Generic Structs

In Rust, a struct, or structure, is a custom a custom data type that lets you name and package together multiple related values that make up a meaningful group. If you’re familiar with an object-oriented language, a struct is like an object’s data attributes (read more in The Rust Book).

To define a custom struct for the runtime, the following syntax may be used:


# #![allow(unused_variables)]
#fn main() {
#[derive(Encode, Decode, Default, Clone, PartialEq)]
pub struct MyStruct<A, B> {
    some_number: u32,
    some_generic: A,
    some_other_generic: B,
}
#}

In the code snippet above, the derive macro is declared to ensure MyStruct conforms to shared behavior according to the specified traits: Encode, Decode, Default, Clone, PartialEq

To use the Encode and Decode traits, it is necessary to import them from support::codec:


# #![allow(unused_variables)]
#fn main() {
use support::codec::{Encode, Decode};
#}

By storing types in MyStruct as generics, it is possible to access custom Substrate types like AccountId, Balance, and Hash.

For example, to store a mapping from AccountId to MyStruct with some_generic as the Balance type and some_other_generic as the Hash type:


# #![allow(unused_variables)]
#fn main() {
decl_storage! {
    trait Store for Module<T: Trait> as Example {
        MyMap: map T::AccountId => MyStruct<T::Balance, T::Hash>;
    }
}
#}

Basic Interaction

To push values and modify the map


# #![allow(unused_variables)]
#fn main() {
decl_module! {
    pub struct Module<T: Trait> for enum Call where origin: T::Origin {
        fn create_struct(origin, number: u32, balance: T::Balance, secret: T::Hash) -> Result {
            let sender = ensure_signed(origin)?;

            let new_struct = MyStruct {
                some_number: number,
                some_generic: balance,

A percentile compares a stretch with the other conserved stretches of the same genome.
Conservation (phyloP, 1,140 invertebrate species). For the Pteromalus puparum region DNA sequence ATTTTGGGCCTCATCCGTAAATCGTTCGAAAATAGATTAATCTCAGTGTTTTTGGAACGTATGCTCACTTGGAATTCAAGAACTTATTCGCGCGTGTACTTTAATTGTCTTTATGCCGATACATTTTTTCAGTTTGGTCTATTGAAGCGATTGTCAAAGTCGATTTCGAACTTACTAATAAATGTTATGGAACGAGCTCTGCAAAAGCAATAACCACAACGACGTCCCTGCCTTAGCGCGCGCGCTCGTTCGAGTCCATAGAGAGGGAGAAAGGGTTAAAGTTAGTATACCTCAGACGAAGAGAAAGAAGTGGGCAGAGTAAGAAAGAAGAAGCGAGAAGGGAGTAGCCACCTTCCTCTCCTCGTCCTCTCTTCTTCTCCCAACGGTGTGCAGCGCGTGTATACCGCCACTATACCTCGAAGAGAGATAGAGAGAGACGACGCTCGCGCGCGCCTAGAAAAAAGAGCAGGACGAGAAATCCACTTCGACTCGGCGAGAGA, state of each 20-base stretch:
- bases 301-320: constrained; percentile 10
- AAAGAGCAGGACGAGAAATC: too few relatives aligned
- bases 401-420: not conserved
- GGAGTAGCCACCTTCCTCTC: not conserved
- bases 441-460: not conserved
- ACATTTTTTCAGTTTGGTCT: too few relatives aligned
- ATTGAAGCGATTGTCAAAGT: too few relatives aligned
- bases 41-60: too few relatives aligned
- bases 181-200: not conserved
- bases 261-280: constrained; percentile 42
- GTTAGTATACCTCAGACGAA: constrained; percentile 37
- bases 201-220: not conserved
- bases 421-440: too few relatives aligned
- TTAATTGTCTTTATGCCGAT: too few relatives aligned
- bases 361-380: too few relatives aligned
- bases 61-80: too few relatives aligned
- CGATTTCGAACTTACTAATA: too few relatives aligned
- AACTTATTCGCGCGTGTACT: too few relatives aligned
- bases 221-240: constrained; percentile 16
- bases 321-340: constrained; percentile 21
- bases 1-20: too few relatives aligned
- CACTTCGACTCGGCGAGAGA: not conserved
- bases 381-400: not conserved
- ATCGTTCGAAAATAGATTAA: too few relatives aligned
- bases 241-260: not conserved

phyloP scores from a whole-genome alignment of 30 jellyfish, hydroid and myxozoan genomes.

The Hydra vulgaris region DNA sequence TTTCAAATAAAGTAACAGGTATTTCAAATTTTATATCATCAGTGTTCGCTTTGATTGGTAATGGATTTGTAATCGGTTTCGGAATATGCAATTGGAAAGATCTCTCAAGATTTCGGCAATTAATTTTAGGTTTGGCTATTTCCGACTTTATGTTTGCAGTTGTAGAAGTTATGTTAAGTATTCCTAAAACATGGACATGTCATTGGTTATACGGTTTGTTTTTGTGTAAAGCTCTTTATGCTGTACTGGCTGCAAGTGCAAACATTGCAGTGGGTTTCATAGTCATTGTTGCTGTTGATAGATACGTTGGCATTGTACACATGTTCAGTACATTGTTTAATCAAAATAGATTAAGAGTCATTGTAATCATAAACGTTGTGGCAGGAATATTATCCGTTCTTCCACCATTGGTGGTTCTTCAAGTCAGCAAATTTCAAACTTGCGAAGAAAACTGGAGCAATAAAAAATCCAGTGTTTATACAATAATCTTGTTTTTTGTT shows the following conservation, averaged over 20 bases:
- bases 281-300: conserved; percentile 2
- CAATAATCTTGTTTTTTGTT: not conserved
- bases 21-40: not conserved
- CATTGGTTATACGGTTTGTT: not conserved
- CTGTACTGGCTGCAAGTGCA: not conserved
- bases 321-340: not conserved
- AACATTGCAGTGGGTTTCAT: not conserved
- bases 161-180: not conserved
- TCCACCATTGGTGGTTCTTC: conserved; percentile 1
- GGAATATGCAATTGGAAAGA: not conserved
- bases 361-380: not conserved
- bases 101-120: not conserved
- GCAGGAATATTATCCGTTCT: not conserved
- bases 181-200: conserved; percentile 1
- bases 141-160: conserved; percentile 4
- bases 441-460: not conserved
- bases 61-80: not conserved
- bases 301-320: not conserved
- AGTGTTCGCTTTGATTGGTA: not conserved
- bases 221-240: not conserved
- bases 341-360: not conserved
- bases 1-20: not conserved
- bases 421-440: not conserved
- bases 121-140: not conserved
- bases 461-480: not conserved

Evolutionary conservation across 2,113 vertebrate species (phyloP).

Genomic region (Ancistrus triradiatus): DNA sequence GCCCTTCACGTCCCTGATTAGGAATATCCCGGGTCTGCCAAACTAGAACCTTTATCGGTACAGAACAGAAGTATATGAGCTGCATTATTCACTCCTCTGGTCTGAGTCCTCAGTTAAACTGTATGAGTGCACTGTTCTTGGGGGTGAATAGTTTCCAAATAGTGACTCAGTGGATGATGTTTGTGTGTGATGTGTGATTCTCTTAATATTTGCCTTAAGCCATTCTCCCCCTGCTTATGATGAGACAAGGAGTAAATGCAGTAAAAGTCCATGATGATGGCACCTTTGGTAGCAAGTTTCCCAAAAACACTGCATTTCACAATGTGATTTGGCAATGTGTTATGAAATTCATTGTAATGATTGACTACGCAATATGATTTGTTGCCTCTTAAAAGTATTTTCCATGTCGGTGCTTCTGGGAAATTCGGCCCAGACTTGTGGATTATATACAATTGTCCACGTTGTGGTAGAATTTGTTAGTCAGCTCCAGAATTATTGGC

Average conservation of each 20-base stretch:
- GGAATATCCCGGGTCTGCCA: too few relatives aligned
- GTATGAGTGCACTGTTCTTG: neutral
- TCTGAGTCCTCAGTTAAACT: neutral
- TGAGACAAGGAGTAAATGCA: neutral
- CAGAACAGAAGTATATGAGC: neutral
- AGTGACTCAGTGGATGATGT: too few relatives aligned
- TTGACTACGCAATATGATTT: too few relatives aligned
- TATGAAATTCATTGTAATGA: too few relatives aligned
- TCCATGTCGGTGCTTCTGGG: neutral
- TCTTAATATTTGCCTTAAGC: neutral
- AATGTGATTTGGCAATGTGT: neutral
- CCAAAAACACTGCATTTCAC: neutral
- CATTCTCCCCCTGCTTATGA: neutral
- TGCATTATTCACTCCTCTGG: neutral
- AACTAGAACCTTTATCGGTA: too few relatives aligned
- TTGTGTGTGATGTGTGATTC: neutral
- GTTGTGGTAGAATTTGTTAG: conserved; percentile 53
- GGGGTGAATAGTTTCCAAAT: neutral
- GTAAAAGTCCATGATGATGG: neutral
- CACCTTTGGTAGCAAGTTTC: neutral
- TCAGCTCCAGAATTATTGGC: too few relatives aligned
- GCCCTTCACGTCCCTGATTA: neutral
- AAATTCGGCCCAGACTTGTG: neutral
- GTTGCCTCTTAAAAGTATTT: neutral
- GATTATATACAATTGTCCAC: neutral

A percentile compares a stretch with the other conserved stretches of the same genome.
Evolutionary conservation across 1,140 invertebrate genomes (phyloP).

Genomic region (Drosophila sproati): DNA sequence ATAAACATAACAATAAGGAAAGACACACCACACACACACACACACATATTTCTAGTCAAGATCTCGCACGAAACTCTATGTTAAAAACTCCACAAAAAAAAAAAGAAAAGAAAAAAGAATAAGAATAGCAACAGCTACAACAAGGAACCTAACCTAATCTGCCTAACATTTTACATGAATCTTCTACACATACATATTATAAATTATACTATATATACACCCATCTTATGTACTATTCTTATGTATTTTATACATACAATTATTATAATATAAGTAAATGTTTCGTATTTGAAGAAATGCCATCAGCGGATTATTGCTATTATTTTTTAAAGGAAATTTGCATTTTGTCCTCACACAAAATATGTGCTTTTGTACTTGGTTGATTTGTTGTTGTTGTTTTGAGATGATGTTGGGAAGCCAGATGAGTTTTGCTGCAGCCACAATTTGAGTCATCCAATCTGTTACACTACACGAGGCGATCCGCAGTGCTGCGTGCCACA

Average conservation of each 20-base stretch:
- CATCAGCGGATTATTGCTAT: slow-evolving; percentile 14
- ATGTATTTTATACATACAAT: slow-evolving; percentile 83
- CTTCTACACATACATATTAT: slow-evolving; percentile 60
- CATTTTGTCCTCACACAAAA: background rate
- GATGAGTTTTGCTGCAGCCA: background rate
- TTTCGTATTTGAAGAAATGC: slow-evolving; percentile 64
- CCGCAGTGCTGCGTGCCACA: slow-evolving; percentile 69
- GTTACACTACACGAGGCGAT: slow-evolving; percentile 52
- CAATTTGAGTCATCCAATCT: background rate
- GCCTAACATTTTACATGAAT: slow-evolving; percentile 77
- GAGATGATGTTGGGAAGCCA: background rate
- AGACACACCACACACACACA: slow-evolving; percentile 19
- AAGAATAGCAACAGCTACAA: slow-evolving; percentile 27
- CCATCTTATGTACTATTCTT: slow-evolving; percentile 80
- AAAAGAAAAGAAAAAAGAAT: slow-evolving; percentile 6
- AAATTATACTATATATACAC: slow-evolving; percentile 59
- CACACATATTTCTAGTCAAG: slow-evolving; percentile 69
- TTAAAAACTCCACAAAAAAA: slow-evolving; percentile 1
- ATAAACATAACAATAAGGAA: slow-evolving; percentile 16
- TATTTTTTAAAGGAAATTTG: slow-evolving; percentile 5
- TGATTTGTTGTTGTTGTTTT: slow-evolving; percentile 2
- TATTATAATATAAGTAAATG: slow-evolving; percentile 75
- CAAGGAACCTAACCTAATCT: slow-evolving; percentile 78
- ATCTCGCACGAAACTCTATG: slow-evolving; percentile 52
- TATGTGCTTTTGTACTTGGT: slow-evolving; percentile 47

some_other_generic: secret,
            };

            <MyMap<T>>::insert(sender, new_struct);
            Ok(())
        }
    }
}
#}

Nested Structs

This basic runtime shows how to store custom, nested structs using a combination of Rust primitive types and Substrate specific types via generics.


# #![allow(unused_variables)]
#fn main() {
pub trait Trait: balances::Trait {}

#[derive(Encode, Decode, Default)]
pub struct Thing <Hash, Balance> {
    my_num: u32,
    my_hash: Hash,
    my_balance: Balance,
}

#[derive(Encode, Decode, Default)]
pub struct SuperThing <Hash, Balance> {
    my_super_num: u32,
    my_thing: Thing<Hash, Balance>,
}

decl_module! {
    pub struct Module<T: Trait> for enum Call where origin: T::Origin {
        fn set_mapping(_origin, key: u32, num: u32, hash: T::Hash, balance: T::Balance) -> Result {
            let thing = Thing { 
                            my_num: num, 
                            my_hash: hash, 
                            my_balance: balance
                        };
            <Value<T>>::insert(key, thing);
            Ok(())
        }

        fn set_super_mapping(_origin, key: u32, super_num: u32, thing_key: u32) -> Result {
            let thing = Self::value(thing_key);
            let super_thing = SuperThing { 
                            my_super_num: super_num, 
                            my_thing: thing
                        };
            <SuperValue<T>>::insert(key, super_thing);
            Ok(())
        }
    }
}

decl_storage! {
    trait Store for Module<T: Trait> as RuntimeExampleStorage {
        Value get(value): map u32 => Thing<T::Hash, T::Balance>;
        SuperValue get(super_value): map u32 => SuperThing<T::Hash, T::Balance>;
    }
}
#}

For more information, see the Substrate TCR and the full tutorial

UI Interaction

To access the value of the struct via the User Interface (UI), it is necessary to import the structure of the new type such that the UI understand how to decode it. See Cryptokitties Collectables Tutorial for directions on how to configure accordingly with Polkadot UI or Substrate UI.